Bed rails used to keep the sick and elderly from falling out of bed have been the cause of injury and death, according to a report in the New York Times.
The newspaper cited data compiled by the Consumer Product Safety Commission from 2003 through May 2012 showing that 150 adults died after they became trapped in bed rails, based on death certificates and emergency room records. During approximately the same time period, 36,000 mostly older adults — about 4,000 a year — were treated for bed rail injuries in emergency rooms. The Federal Drug Administration and the Consumer Product Safety Commission said the actual numbers are probably higher because bed rails are not always listed as a cause of death.
Although the agencies have known about the dangerous bed rail design since 1995, it wasn’t until Gloria Black of Portland, Oregon, wrote to local and state officials in 2006 after her 80-year-old mother died of strangulation from getting her neck caught in bed rails. She lived in an assisted living facility.
Due to unclear directives, neither the FDA nor the commission felt that bed rails came under their purview and didn’t take action. Manufacturers did receive warnings about their product but were not required to affix warning labels, make design changes or recall the product. Fortunately, many new bed rails are designed to be safer and have features such as safety straps. However, this still leaves thousands of older, unsafe bed rails in use.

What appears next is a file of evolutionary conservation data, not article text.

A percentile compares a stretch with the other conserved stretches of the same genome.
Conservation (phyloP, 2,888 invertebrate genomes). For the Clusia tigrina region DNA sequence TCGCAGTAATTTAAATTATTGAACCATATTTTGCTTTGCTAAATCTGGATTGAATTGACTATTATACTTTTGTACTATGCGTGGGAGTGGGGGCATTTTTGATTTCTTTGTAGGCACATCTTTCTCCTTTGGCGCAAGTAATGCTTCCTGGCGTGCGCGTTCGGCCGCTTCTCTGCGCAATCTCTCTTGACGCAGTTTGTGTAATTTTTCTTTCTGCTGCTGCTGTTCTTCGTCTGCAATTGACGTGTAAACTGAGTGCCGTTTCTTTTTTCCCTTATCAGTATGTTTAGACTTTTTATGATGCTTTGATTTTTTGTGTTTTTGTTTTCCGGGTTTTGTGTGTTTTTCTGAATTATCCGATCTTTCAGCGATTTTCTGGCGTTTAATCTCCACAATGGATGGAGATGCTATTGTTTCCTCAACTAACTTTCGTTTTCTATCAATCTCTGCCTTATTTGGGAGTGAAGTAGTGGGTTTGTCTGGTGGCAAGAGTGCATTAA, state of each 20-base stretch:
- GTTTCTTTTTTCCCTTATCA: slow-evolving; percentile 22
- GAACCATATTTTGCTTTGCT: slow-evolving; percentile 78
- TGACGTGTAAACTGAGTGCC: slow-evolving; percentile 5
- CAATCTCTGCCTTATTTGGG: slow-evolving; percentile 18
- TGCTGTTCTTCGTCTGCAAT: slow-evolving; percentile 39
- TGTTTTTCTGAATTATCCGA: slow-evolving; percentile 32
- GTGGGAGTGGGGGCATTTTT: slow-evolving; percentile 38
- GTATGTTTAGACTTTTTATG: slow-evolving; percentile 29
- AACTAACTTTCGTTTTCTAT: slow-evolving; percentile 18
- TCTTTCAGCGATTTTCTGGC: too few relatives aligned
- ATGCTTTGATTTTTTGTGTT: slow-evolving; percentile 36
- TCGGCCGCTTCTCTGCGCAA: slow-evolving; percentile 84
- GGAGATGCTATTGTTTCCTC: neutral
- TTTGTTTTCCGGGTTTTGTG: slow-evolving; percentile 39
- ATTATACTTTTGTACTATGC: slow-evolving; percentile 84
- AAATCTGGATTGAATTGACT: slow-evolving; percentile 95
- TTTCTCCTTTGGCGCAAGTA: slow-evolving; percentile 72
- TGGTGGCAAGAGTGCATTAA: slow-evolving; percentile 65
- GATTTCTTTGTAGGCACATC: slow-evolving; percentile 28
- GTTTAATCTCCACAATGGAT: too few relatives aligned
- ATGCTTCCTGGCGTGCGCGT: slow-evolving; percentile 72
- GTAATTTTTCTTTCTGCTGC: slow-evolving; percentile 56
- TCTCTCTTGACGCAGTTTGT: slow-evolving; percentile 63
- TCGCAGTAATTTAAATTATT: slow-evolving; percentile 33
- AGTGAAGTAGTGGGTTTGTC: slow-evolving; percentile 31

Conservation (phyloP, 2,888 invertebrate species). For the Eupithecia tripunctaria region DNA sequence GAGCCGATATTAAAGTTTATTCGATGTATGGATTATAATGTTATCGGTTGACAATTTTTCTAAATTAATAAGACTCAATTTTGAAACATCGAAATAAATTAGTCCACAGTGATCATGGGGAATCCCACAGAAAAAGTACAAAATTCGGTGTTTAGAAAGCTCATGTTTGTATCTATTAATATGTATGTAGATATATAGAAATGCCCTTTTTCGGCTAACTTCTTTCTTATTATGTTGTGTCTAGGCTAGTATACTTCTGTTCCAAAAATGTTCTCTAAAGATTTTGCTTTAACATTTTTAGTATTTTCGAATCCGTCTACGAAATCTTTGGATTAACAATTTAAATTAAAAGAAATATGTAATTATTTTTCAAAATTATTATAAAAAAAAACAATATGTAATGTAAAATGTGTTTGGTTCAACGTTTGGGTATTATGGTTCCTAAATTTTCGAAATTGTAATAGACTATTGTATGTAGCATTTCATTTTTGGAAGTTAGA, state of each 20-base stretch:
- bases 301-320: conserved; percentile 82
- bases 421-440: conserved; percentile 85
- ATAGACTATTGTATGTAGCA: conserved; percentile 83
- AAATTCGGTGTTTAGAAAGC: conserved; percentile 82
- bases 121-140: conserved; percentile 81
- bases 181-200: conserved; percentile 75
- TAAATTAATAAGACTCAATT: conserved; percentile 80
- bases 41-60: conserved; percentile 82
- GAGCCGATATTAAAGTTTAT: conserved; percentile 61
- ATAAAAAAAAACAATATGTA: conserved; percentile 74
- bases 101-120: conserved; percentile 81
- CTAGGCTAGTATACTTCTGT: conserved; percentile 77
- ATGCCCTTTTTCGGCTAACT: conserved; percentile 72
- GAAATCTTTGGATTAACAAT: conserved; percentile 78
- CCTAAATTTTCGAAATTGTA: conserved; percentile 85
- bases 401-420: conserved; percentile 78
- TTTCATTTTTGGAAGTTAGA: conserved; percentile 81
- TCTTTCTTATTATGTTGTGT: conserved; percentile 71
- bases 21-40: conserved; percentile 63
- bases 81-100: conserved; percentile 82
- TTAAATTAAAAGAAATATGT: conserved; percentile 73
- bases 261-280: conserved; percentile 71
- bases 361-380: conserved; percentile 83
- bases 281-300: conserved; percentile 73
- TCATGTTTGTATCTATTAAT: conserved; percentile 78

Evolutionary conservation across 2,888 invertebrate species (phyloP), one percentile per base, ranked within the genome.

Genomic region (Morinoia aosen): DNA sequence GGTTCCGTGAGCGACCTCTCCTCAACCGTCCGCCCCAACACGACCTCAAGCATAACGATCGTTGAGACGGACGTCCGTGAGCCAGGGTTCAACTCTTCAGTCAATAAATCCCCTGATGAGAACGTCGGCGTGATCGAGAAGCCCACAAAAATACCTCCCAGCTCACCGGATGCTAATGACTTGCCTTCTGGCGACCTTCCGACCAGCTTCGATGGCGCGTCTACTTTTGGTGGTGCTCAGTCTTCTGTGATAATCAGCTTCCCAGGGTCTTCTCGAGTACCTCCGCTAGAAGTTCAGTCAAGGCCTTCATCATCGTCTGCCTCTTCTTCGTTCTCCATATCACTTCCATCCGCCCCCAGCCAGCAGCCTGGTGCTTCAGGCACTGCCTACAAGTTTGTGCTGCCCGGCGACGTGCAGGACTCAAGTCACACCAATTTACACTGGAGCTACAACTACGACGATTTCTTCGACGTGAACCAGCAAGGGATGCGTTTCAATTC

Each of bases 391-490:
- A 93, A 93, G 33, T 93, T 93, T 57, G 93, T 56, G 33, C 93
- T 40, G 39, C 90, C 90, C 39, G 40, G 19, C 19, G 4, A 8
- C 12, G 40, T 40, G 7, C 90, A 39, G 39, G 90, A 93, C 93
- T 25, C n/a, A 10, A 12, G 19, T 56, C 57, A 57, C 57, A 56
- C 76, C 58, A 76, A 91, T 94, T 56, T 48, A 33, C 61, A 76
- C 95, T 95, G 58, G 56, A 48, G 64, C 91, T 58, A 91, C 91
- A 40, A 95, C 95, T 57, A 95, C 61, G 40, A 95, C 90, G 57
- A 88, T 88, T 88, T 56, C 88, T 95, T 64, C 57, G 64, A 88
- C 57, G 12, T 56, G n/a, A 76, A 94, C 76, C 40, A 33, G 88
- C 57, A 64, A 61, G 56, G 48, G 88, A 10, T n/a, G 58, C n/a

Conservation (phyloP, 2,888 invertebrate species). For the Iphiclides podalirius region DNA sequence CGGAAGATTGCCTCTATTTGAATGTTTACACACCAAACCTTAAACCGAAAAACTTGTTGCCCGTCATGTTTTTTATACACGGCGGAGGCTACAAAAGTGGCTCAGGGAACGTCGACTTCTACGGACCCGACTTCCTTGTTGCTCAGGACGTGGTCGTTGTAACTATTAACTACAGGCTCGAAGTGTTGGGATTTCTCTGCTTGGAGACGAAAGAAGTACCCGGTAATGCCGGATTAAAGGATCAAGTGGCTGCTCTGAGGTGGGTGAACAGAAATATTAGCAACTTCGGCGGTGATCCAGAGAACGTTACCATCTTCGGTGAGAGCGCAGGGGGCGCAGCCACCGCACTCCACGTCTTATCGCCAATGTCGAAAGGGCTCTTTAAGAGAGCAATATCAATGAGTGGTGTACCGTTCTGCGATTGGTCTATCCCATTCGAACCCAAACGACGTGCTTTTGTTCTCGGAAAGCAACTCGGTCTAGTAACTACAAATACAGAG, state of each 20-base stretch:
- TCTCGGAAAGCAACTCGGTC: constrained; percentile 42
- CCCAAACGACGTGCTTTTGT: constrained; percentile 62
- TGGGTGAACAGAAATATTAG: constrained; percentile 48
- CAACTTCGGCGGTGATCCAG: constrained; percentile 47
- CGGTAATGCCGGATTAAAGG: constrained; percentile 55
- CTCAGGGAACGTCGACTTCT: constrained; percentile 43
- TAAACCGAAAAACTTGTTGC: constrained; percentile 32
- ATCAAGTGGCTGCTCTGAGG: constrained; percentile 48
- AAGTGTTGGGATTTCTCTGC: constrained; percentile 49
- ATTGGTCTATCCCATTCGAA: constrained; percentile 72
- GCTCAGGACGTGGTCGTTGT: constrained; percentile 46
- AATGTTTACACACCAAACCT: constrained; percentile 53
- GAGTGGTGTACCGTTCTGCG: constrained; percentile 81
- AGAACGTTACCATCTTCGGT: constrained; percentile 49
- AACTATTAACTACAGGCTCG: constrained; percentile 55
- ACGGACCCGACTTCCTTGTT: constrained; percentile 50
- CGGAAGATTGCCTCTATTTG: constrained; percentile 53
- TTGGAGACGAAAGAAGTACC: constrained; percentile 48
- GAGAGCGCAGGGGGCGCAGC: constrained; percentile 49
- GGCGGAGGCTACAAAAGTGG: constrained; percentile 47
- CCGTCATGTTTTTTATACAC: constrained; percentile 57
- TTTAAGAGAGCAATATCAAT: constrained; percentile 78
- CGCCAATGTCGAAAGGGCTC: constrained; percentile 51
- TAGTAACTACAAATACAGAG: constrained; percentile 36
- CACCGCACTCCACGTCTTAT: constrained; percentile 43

In New York, there were 634 nursing homes with 116,514 beds in 2012, according to another New York Times article about nursing homes. It is likely that many of the nursing home beds are outfitted with bed rails. This number does not include all the bed rails sold in medical supply stores for home use.
The potential for personal injury and wrongful death from bed rails remains high. If a member of your family uses bed rails, make sure they have safety features and are made specifically for the type of bed being used. Contact us today.